72 migrants found dead at ranch in northeast Mexico

By Calvin Palmer

The 72 people found dead yesterday at a ranch near the Mexican border with Texas were migrants kidnapped by an armed group, authorities in Mexico said today.

One man survived and made it to a checkpoint manned by Navy troops on a highway in the northeastern state of Tamaulipas.

The soldiers found 72 bodies — 58 men and 14 women — after clashes with armed attackers at the ranch near the small town of San Fernando, 100 miles south of Brownsville, Texas.

One marine and three gunmen were killed in the clashes, the military said. Twenty-one rifles, some 6,600 cartridges, and four trucks, including one bearing fake defense ministry markings, were seized.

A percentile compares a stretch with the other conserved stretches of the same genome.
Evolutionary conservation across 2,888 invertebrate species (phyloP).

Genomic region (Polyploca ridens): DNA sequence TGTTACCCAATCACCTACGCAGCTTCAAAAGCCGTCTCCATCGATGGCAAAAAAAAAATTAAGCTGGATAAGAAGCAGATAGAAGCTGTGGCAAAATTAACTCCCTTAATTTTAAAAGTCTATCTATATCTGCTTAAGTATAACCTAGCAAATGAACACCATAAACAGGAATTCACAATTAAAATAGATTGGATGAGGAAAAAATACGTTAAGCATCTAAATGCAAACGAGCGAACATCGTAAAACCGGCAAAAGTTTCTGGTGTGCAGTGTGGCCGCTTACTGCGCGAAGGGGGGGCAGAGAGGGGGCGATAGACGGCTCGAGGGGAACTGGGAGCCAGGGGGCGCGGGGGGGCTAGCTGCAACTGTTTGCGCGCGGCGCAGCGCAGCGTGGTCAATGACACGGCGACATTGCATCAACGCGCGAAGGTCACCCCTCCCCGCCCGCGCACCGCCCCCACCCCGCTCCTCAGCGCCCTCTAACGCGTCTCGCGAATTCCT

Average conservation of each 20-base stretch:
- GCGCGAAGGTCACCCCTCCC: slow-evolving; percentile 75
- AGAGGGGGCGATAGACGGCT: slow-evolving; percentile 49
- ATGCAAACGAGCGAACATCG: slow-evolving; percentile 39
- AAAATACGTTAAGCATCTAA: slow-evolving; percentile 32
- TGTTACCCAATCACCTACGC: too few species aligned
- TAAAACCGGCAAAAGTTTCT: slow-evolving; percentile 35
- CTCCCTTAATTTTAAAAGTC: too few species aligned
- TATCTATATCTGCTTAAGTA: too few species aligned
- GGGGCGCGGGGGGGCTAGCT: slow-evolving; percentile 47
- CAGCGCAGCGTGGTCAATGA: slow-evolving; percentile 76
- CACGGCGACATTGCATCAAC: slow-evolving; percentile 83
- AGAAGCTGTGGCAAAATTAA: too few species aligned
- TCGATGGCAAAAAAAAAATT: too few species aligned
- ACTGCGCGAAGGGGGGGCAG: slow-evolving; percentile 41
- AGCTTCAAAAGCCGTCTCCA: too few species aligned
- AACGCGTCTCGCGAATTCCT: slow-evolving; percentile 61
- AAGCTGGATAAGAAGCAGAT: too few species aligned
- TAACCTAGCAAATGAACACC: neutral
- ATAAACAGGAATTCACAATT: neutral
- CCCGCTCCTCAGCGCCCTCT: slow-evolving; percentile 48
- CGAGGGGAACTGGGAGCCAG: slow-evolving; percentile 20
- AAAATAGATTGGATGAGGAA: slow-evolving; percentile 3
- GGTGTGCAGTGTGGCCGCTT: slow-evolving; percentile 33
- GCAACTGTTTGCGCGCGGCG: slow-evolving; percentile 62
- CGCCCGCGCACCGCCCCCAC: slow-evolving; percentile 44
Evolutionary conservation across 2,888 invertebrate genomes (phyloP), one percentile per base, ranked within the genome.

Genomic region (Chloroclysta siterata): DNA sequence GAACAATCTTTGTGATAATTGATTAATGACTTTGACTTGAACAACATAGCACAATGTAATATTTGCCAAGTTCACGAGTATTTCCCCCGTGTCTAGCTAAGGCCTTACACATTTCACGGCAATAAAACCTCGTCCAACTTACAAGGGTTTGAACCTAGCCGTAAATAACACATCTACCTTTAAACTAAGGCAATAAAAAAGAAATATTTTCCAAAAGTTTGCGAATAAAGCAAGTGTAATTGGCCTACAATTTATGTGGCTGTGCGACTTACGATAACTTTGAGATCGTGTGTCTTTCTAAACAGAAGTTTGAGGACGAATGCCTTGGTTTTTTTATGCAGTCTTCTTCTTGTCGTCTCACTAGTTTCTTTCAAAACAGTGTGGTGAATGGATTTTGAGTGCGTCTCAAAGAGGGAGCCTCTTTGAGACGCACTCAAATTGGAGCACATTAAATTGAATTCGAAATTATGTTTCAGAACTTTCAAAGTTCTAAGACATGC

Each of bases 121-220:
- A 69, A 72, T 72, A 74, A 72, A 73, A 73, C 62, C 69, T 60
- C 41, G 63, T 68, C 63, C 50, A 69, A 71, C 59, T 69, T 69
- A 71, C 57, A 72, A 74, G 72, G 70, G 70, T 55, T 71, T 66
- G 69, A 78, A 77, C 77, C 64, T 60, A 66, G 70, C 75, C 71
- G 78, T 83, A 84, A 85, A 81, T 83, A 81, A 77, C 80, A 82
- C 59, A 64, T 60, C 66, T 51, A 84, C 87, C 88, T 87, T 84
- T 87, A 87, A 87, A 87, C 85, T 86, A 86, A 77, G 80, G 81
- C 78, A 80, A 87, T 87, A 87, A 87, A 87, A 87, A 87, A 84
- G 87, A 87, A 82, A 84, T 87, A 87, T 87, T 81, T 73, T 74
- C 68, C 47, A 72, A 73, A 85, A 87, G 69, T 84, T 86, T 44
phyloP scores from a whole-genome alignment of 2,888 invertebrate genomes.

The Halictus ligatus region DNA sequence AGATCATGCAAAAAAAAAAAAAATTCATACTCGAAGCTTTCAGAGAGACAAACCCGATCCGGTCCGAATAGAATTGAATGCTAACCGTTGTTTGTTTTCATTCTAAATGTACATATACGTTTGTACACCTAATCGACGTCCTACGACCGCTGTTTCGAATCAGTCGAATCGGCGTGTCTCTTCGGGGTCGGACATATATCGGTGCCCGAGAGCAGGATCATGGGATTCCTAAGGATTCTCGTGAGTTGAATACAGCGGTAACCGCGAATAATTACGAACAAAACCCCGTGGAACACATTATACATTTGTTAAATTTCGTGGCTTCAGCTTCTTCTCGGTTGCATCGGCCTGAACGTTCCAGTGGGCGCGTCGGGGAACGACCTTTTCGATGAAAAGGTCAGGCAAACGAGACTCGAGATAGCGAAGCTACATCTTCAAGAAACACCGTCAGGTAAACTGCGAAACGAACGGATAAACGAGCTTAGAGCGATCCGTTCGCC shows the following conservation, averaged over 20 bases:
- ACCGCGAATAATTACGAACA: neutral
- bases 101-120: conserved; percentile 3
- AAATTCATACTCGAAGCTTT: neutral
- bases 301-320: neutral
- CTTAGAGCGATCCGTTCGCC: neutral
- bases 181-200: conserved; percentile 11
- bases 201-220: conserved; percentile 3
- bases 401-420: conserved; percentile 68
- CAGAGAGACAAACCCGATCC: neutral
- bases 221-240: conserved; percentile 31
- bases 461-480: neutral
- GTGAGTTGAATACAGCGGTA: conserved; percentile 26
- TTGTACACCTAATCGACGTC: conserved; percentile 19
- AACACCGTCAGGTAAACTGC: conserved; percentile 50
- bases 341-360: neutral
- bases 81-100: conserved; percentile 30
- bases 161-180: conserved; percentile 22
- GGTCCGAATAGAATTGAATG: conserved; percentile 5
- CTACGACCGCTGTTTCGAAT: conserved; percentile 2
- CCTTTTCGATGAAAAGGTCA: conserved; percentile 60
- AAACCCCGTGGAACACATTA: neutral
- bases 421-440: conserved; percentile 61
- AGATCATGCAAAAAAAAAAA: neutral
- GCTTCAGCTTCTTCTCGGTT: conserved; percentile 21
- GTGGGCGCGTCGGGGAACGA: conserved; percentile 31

The survivor told federal officials that he was an illegal immigrant. Police believe the migrants were mostly from Central America.

It is not clear if all of them were killed at the same time but it is believed they had refused to pay extortion fees demanded by the armed group.

The perpetrators of the carnage have not been identified but the area is controlled by the Zetas drug cartel, which has diversified into trafficking of migrants trying to reach the United States.

Drug gangs often demand payment from migrants trying to cross the border and sometimes kidnap them, holding them hostage while demanding money from relatives in the United States or their home countries.

Tamaulipas is one of Mexico’s most violent states. It has recently seen scores of brutal clashes between the Gulf drug gang and its former allies, the Zetas, over control of trafficking routes into the United States.

[Based on reports by the Associated Press and AFP.]

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